Where does Cryptosporidium parvum Live?

Cryptosporidium parvum is most commonly found in many public water supplies. This has raised great concern from the medical, public health, and water treatment personals (Sterling & Marshall, 2006). Outbreaks of cryptosporidiosis, caused by this parasitic pathogen, have lead to increased testing for contamination throughout the United States (Spencer & Guan, 2004). However, the United States is not the only place where this parasitic pathogen is found. Cryptosporidiosis accounts for around 20% of all diarrheal cases in young children of developing countries which can be fatal for those with AIDS and cause cognitive developmental problems (Putignani & Menichella, 2010). Therefore, it is shown that understanding and distinguishing the kind of environments Cryptosporidium parvum thrive in has huge global health concern.
It has also been recognized that C. parvum may thrive better in different seasons. First, it is important to recognize that the source of C.Parvum may be fecal waste from sheep, horses, cattle, and other animals (Xiao et. al, 2004). A season with more rainfall can help the C. parvum contaminate public water supply, streams, or lakes. This has lead to questions about how water supply should be controlled. A common way to treat water has been through chlorine. However, it has been shown that regular chlorine treatments are not enough to kill C. parvum. In fact, the parasite is resistant to many chemical disinfectants (Carpenter et. al., 1999). It has also been found, that it can survive up to eight weeks in -5 degree celcius water tempreatures and it can reamin active on wet stainless steel (NZFSA, 2010). Therefore, new ways to treat C. parvum will have to be introduced. C. parvum in intestine from http://www.vet.uga.edu/ivcvm/courses/vpat5215/digestive/week04/enteric/entericeight.htm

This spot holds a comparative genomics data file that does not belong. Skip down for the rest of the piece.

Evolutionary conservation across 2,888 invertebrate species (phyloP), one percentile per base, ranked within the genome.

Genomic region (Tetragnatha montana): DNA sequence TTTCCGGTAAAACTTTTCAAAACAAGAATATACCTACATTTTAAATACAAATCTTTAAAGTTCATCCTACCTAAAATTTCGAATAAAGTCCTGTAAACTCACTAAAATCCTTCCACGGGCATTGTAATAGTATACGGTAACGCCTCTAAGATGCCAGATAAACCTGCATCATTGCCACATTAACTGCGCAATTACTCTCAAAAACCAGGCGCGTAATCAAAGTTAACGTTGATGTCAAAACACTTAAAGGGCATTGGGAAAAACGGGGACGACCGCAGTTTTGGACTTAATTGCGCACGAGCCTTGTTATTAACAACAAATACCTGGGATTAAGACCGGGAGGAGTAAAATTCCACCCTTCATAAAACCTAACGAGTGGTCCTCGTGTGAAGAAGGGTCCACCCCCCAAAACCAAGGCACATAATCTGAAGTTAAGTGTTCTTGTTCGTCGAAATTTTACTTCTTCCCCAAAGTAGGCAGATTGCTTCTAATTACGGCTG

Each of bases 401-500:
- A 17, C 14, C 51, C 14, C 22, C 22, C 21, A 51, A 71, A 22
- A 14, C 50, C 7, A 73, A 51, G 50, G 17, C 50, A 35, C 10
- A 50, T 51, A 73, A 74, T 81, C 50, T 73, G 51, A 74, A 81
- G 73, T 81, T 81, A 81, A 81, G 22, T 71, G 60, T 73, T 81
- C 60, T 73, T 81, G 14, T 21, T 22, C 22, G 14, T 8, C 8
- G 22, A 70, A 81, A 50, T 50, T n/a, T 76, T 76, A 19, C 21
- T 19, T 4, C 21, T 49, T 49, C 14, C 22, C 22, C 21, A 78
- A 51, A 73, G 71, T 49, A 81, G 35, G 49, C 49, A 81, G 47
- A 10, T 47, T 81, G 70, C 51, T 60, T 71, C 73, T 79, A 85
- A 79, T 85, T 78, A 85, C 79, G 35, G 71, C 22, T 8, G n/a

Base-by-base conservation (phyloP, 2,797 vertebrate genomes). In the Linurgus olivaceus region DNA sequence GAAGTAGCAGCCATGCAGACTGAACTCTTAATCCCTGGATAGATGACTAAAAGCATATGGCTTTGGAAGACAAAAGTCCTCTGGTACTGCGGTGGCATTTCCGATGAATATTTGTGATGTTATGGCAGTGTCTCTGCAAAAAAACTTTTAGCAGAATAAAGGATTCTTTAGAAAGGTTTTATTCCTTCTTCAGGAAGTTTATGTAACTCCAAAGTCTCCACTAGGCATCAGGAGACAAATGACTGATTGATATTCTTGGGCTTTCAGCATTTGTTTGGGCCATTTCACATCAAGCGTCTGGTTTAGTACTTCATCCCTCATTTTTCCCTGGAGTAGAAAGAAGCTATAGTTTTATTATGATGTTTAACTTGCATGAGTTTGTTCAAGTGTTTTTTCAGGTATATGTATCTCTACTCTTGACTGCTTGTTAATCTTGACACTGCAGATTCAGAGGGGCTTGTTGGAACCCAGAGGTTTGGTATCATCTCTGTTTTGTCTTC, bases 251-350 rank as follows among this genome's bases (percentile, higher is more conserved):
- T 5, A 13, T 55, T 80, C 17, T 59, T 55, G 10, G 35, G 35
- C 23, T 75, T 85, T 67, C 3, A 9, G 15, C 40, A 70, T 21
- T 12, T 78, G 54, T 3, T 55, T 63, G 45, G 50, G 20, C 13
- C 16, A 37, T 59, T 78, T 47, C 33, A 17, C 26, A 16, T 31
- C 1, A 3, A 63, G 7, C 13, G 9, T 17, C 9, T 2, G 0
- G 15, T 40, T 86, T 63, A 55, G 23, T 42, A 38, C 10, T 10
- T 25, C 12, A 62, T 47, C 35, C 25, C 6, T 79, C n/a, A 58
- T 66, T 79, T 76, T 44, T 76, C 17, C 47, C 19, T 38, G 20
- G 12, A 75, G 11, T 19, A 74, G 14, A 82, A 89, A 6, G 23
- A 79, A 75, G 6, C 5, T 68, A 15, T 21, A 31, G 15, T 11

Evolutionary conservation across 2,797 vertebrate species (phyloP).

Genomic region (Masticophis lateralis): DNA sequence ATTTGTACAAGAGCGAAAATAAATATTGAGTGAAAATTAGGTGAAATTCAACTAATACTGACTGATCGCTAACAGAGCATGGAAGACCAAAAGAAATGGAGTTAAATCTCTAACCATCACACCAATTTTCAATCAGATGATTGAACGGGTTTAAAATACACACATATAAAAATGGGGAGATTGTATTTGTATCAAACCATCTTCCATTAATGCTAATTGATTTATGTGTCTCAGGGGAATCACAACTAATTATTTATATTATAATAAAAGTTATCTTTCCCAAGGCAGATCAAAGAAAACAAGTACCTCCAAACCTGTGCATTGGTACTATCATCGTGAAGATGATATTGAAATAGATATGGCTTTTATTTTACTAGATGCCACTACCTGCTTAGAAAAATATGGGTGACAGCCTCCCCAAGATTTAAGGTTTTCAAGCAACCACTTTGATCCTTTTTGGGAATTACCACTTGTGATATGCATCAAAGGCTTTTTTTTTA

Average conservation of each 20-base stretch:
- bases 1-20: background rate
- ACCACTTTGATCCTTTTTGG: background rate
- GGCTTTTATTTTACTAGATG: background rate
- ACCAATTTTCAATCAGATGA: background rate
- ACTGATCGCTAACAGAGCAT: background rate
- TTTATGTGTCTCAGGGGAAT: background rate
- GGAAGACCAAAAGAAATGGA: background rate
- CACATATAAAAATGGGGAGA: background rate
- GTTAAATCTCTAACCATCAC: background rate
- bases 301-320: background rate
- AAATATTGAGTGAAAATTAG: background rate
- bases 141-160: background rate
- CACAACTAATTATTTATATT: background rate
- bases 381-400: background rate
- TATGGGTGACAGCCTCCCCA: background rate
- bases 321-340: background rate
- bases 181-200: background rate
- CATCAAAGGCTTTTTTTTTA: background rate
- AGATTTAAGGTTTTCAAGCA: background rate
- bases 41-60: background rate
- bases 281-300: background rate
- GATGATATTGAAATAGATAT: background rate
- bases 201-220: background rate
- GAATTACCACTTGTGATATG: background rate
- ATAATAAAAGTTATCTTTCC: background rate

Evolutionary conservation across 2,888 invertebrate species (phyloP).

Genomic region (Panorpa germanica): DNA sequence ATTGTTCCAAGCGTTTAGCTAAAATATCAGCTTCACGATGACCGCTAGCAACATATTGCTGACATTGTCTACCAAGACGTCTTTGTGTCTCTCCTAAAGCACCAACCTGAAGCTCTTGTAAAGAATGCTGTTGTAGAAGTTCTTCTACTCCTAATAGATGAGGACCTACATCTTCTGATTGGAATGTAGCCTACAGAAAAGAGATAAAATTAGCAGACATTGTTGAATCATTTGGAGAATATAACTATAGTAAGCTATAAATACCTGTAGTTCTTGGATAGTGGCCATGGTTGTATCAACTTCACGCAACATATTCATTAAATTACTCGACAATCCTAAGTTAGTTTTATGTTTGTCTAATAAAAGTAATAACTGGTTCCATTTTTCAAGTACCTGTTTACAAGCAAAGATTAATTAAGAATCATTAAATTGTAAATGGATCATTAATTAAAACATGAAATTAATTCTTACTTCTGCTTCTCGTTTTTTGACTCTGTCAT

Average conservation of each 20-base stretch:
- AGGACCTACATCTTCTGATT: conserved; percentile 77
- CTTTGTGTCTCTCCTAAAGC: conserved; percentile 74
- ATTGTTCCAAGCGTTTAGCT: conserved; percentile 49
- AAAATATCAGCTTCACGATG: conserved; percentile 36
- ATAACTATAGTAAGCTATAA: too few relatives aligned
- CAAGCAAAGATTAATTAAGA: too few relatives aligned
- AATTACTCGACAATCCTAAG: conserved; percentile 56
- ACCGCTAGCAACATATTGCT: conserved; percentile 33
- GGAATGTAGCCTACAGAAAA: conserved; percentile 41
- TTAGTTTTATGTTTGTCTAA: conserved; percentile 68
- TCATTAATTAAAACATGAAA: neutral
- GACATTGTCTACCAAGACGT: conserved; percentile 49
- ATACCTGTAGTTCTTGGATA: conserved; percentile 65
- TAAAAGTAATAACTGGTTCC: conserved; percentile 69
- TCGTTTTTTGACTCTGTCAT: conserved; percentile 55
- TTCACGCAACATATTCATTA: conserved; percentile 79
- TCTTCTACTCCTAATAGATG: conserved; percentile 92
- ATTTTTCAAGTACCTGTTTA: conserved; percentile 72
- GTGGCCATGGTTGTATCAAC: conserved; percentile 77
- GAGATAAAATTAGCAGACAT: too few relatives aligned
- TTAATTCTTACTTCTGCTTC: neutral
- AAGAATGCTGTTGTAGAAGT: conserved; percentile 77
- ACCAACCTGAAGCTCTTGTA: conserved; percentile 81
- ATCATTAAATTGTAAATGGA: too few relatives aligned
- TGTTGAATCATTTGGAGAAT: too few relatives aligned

Cryptosporidium parvum is commonly found in the intestines of humans and many other animals. In the intestine, the sporophytes might live along the microvilli, and the other cells against the cell membranes of the intestine. The oocysts will exist in a free living form not only in the digestive tract, but in fecal matter as previously mentioned. It can also be spread from person to person, animals to person, and animals to animals (Borowski, 2009). So in conclusion, the an organism's body is an ideal environment for C. parvum, but it also is within our public water system and with fecal matter from agriculture. Further research on this parasite’s habitat will allow us to provide better treatments and decrease the number of cases of cryptosporidiosis.

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